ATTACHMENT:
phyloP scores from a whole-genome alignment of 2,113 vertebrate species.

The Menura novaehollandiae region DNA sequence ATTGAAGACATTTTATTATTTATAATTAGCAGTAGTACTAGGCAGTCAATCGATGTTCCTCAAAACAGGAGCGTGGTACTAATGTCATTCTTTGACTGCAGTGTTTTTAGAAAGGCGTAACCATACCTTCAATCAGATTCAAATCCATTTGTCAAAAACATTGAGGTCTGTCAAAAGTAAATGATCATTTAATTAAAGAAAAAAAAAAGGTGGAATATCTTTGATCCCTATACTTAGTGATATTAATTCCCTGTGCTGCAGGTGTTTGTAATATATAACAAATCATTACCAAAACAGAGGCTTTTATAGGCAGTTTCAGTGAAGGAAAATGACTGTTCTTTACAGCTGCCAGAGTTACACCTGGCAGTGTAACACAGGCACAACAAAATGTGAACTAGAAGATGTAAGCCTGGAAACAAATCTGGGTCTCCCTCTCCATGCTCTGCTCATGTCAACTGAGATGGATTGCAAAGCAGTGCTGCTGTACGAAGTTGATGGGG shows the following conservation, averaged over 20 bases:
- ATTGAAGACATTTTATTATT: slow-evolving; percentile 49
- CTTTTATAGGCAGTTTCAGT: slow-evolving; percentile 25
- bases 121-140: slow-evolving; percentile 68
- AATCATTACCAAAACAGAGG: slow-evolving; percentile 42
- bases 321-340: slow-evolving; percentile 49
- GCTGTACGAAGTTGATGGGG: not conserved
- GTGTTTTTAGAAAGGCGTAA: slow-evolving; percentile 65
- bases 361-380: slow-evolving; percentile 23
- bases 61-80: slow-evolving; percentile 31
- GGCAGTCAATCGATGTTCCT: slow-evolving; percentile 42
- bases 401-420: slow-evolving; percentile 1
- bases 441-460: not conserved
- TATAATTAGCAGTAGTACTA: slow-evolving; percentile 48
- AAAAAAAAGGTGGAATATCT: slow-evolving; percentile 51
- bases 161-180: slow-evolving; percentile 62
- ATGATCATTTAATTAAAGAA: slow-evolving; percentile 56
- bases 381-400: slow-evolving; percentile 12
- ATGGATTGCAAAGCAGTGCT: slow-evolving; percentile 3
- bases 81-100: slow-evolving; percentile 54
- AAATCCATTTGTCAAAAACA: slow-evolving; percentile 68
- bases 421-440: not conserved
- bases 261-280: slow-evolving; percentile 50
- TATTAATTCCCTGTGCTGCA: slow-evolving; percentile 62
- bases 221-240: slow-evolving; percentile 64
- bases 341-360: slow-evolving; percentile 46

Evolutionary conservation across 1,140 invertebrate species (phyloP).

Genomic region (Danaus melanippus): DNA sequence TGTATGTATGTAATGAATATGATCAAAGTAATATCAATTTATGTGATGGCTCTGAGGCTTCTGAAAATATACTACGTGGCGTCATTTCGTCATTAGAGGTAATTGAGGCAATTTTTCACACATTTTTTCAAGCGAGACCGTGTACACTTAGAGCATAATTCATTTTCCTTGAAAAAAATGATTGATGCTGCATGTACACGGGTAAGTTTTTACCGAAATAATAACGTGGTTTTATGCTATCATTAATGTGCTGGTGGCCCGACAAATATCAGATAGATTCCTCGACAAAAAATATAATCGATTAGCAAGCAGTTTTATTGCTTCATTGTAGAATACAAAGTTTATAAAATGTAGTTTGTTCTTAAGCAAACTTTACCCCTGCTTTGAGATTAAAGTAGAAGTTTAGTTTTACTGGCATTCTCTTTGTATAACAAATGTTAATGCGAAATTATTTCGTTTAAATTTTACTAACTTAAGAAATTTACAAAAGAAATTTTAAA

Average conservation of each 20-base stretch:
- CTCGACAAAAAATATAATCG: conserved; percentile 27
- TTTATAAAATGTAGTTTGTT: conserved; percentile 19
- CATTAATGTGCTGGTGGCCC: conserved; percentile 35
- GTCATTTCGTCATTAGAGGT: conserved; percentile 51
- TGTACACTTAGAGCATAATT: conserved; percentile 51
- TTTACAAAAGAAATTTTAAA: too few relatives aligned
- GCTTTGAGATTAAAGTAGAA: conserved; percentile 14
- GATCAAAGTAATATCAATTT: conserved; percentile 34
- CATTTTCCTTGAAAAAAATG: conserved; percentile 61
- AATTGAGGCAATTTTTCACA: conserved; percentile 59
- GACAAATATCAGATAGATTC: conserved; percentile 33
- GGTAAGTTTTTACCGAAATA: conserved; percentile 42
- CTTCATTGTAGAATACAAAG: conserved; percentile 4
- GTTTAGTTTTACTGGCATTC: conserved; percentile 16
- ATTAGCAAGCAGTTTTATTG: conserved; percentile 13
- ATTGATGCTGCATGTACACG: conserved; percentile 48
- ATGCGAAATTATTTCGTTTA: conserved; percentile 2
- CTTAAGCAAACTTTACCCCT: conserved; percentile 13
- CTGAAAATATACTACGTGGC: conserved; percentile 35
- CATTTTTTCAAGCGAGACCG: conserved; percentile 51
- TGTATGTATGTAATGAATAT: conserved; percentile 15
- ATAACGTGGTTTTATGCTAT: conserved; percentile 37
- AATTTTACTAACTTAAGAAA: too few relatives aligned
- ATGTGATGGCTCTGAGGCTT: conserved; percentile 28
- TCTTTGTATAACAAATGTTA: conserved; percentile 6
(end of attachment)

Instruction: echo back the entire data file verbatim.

phyloP scores from a whole-genome alignment of 2,113 vertebrate species.

The Menura novaehollandiae region DNA sequence ATTGAAGACATTTTATTATTTATAATTAGCAGTAGTACTAGGCAGTCAATCGATGTTCCTCAAAACAGGAGCGTGGTACTAATGTCATTCTTTGACTGCAGTGTTTTTAGAAAGGCGTAACCATACCTTCAATCAGATTCAAATCCATTTGTCAAAAACATTGAGGTCTGTCAAAAGTAAATGATCATTTAATTAAAGAAAAAAAAAAGGTGGAATATCTTTGATCCCTATACTTAGTGATATTAATTCCCTGTGCTGCAGGTGTTTGTAATATATAACAAATCATTACCAAAACAGAGGCTTTTATAGGCAGTTTCAGTGAAGGAAAATGACTGTTCTTTACAGCTGCCAGAGTTACACCTGGCAGTGTAACACAGGCACAACAAAATGTGAACTAGAAGATGTAAGCCTGGAAACAAATCTGGGTCTCCCTCTCCATGCTCTGCTCATGTCAACTGAGATGGATTGCAAAGCAGTGCTGCTGTACGAAGTTGATGGGG shows the following conservation, averaged over 20 bases:
- ATTGAAGACATTTTATTATT: slow-evolving; percentile 49
- CTTTTATAGGCAGTTTCAGT: slow-evolving; percentile 25
- bases 121-140: slow-evolving; percentile 68
- AATCATTACCAAAACAGAGG: slow-evolving; percentile 42
- bases 321-340: slow-evolving; percentile 49
- GCTGTACGAAGTTGATGGGG: not conserved
- GTGTTTTTAGAAAGGCGTAA: slow-evolving; percentile 65
- bases 361-380: slow-evolving; percentile 23
- bases 61-80: slow-evolving; percentile 31
- GGCAGTCAATCGATGTTCCT: slow-evolving; percentile 42
- bases 401-420: slow-evolving; percentile 1
- bases 441-460: not conserved
- TATAATTAGCAGTAGTACTA: slow-evolving; percentile 48
- AAAAAAAAGGTGGAATATCT: slow-evolving; percentile 51
- bases 161-180: slow-evolving; percentile 62
- ATGATCATTTAATTAAAGAA: slow-evolving; percentile 56
- bases 381-400: slow-evolving; percentile 12
- ATGGATTGCAAAGCAGTGCT: slow-evolving; percentile 3
- bases 81-100: slow-evolving; percentile 54
- AAATCCATTTGTCAAAAACA: slow-evolving; percentile 68
- bases 421-440: not conserved
- bases 261-280: slow-evolving; percentile 50
- TATTAATTCCCTGTGCTGCA: slow-evolving; percentile 62
- bases 221-240: slow-evolving; percentile 64
- bases 341-360: slow-evolving; percentile 46

Evolutionary conservation across 1,140 invertebrate species (phyloP).

Genomic region (Danaus melanippus): DNA sequence TGTATGTATGTAATGAATATGATCAAAGTAATATCAATTTATGTGATGGCTCTGAGGCTTCTGAAAATATACTACGTGGCGTCATTTCGTCATTAGAGGTAATTGAGGCAATTTTTCACACATTTTTTCAAGCGAGACCGTGTACACTTAGAGCATAATTCATTTTCCTTGAAAAAAATGATTGATGCTGCATGTACACGGGTAAGTTTTTACCGAAATAATAACGTGGTTTTATGCTATCATTAATGTGCTGGTGGCCCGACAAATATCAGATAGATTCCTCGACAAAAAATATAATCGATTAGCAAGCAGTTTTATTGCTTCATTGTAGAATACAAAGTTTATAAAATGTAGTTTGTTCTTAAGCAAACTTTACCCCTGCTTTGAGATTAAAGTAGAAGTTTAGTTTTACTGGCATTCTCTTTGTATAACAAATGTTAATGCGAAATTATTTCGTTTAAATTTTACTAACTTAAGAAATTTACAAAAGAAATTTTAAA

Average conservation of each 20-base stretch:
- CTCGACAAAAAATATAATCG: conserved; percentile 27
- TTTATAAAATGTAGTTTGTT: conserved; percentile 19
- CATTAATGTGCTGGTGGCCC: conserved; percentile 35
- GTCATTTCGTCATTAGAGGT: conserved; percentile 51
- TGTACACTTAGAGCATAATT: conserved; percentile 51
- TTTACAAAAGAAATTTTAAA: too few relatives aligned
- GCTTTGAGATTAAAGTAGAA: conserved; percentile 14
- GATCAAAGTAATATCAATTT: conserved; percentile 34
- CATTTTCCTTGAAAAAAATG: conserved; percentile 61
- AATTGAGGCAATTTTTCACA: conserved; percentile 59
- GACAAATATCAGATAGATTC: conserved; percentile 33
- GGTAAGTTTTTACCGAAATA: conserved; percentile 42
- CTTCATTGTAGAATACAAAG: conserved; percentile 4
- GTTTAGTTTTACTGGCATTC: conserved; percentile 16
- ATTAGCAAGCAGTTTTATTG: conserved; percentile 13
- ATTGATGCTGCATGTACACG: conserved; percentile 48
- ATGCGAAATTATTTCGTTTA: conserved; percentile 2
- CTTAAGCAAACTTTACCCCT: conserved; percentile 13
- CTGAAAATATACTACGTGGC: conserved; percentile 35
- CATTTTTTCAAGCGAGACCG: conserved; percentile 51
- TGTATGTATGTAATGAATAT: conserved; percentile 15
- ATAACGTGGTTTTATGCTAT: conserved; percentile 37
- AATTTTACTAACTTAAGAAA: too few relatives aligned
- ATGTGATGGCTCTGAGGCTT: conserved; percentile 28
- TCTTTGTATAACAAATGTTA: conserved; percentile 6